Emirati food

Want to know more about Emirati food? Try these dishes


Harees: This is probably one of the best-known Emirati dishes. While every Arab country (and some Indian regions that interacted with Arabs from the seventh century) has its own version, the Emirati variant is unique for using white wheat. Most use green wheat, or fareekah. The dish strongly resembles a thick porridge and is mixed with chunks of lamb and a hefty helping of clarified butter.

Bezar: Bezar is the Gulf’s answer to masala. The spice mix varies in every emirate (and in every home), but the essentials remain the same. Bezar (which incorporates cinnamon, cardamom, coriander and a range of other spices) is the predominant flavouring in many Emirati dishes.

Aseedat bobar: It’s true that one doesn’t associate pumpkin with the UAE, but Al Ain has long grown them. The rare red pumpkin is actually indigenous to the area, and is the main ingredient in aseedat bobar, a smooth custard also made with saffron, rose water and cardamom. It’s a heavy, sweet dish often served early in the day or during Ramadan.

Biryani samak: Many associate biryani with India, but its reach is both global and ancient. It has been a staple of Emirati cuisine for centuries. Biryani samak – cooked with kingfish and a range of spices – is a traditional dish at Eid Al Fitr.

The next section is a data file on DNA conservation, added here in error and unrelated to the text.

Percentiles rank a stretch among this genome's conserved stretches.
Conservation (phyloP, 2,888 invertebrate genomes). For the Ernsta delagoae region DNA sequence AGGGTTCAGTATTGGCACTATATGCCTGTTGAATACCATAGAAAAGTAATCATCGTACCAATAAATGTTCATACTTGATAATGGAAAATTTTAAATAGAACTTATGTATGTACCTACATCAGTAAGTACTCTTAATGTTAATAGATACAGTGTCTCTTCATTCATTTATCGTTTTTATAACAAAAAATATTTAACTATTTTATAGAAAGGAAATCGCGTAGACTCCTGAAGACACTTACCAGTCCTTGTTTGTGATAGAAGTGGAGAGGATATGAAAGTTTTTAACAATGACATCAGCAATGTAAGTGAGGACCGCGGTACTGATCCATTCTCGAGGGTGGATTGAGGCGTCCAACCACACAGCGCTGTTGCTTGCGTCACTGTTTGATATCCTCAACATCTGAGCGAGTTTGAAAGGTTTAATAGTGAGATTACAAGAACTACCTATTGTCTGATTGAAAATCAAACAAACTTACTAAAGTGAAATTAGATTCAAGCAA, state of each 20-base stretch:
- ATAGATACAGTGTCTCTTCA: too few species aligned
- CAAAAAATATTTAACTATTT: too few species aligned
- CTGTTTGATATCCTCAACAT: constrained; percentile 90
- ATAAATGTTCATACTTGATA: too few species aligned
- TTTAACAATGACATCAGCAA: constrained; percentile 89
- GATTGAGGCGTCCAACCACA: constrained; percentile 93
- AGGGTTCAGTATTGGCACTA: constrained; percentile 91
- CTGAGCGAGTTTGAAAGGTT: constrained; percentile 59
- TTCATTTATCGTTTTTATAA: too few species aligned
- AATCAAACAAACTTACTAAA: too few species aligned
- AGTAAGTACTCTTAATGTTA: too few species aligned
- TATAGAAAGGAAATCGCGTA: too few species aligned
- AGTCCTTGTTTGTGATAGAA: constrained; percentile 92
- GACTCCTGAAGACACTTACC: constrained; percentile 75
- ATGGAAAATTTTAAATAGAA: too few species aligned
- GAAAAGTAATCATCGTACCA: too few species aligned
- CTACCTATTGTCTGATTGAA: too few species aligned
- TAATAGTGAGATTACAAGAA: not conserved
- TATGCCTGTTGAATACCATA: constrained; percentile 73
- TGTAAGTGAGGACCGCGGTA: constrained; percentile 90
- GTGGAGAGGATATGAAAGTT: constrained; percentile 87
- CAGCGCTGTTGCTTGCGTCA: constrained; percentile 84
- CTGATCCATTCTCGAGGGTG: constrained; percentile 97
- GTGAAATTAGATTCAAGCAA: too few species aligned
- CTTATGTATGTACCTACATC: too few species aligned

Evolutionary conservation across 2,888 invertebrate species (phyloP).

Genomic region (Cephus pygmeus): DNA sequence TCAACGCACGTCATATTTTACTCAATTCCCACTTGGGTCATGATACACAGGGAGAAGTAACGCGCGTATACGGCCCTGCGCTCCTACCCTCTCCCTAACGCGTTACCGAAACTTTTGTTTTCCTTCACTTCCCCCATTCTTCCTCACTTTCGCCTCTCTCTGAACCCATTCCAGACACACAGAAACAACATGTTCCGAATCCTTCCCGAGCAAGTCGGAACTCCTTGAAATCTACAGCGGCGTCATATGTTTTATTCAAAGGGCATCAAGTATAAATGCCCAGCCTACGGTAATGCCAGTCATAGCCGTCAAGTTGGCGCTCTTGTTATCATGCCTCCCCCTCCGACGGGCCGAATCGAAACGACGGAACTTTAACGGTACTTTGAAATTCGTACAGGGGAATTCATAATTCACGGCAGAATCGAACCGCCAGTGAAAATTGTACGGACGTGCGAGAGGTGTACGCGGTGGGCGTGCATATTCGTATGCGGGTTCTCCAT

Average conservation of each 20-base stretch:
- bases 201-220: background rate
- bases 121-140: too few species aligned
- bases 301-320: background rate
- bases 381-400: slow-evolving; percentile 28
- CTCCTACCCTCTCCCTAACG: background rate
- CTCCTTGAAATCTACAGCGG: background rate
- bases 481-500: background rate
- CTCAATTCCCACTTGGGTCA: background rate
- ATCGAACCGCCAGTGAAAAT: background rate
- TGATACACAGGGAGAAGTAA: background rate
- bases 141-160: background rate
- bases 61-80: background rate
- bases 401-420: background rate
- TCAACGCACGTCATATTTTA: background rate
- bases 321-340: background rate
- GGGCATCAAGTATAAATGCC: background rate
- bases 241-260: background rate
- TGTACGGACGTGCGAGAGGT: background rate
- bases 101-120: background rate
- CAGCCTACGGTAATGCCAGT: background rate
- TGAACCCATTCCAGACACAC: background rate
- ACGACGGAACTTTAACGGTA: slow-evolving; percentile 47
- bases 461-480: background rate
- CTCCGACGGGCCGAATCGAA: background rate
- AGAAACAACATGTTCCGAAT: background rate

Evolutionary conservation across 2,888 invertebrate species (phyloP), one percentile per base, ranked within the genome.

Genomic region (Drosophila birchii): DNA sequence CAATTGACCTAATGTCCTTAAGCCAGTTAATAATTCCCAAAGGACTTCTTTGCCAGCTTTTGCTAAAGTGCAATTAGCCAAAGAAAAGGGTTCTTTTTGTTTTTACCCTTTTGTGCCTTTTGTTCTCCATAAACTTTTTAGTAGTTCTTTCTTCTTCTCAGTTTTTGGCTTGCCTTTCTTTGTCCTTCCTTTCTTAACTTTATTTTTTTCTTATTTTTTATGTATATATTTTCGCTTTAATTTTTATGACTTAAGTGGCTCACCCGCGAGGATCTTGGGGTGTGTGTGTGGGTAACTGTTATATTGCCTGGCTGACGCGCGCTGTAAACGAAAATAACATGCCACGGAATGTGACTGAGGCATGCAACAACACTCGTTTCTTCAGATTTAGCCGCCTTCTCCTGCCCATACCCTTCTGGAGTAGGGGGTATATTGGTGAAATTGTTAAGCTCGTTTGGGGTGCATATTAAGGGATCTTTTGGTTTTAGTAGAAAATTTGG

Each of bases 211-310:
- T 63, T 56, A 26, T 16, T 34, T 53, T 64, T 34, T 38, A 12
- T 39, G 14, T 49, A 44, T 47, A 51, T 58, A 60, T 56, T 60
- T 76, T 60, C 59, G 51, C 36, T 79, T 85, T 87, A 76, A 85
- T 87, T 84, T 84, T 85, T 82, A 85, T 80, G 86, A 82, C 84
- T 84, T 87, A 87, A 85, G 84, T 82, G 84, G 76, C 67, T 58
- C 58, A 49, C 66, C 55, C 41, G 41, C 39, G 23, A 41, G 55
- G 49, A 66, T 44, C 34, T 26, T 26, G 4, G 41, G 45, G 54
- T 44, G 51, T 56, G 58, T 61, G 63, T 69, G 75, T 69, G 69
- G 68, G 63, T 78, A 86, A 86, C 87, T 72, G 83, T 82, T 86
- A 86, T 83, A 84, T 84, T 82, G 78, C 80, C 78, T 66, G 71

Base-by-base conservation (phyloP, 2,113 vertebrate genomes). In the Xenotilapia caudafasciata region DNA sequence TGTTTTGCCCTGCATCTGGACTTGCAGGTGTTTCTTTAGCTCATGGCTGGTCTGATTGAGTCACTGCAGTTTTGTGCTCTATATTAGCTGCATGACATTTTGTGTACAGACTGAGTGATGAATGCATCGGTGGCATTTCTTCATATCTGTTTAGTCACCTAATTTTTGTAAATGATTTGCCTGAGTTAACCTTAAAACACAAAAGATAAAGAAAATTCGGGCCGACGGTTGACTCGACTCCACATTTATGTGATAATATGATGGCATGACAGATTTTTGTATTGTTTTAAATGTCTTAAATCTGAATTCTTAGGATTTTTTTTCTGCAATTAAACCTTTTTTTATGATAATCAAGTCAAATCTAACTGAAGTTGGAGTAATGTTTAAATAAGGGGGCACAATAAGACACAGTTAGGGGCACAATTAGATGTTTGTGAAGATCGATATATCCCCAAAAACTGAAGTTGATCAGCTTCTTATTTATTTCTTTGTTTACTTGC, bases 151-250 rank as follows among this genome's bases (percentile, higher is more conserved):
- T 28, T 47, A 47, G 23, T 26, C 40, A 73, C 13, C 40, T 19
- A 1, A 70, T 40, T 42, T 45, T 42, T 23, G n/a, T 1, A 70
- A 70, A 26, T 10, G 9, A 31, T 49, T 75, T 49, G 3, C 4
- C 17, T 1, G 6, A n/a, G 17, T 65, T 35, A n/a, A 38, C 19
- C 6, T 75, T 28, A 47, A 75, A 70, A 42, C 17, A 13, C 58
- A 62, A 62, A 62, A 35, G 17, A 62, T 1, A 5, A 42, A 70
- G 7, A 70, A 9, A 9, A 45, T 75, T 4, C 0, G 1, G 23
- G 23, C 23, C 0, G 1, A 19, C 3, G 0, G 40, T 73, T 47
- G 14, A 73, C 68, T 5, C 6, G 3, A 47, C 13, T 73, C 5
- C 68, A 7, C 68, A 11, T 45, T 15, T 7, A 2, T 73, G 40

Khabeesa: Many Arab countries have their own take on khabeesa, but the Emirati rendition is unique. This light dessert is traditionally creamy, while in the UAE it’s more crumbly, thanks to a helping of roasted flour and cashews. It is also mixed with sultanas and saffron. It’s a comforting dish for a chilly winter in the desert.

Saloona badawiah: This traditional Bedouin dish resembles a hearty stew, made mainly from root vegetables, tomatoes and lamb. Oases such as Al Ain were the only places capable of growing these vegetables, and the dish was traditionally served to guests visiting the Bedouin camp.

Madroubat al-dijaj: You’re not likely to find this in too many restaurants, but it is considered by many to be the national dish. A heavy dip made with boiled chicken, Emirati spices and crushed wheat, madroubat makes a wonderful accompaniment to Emirati bread.

Rigag: This wafer-thin bread is a generations-old tradition. Made from a soft flour paste that is then heated over a pan, it isn’t too far from a French crepe. It is often served with meat or white cheese.
For more information and images, see Dubai World Trade Centre’s 30th anniversary cook book, ‘A Culinary Journey: Celebrating 30 Years of Our History’, available at Magrudy’s, Kinokuniya, Virgin Megastore, Borders and Dubai Duty Free.

Try Emirati food at
Al Hadheerah.

Try Emirati food at Al Makan.

Try Emirati food at Local House.

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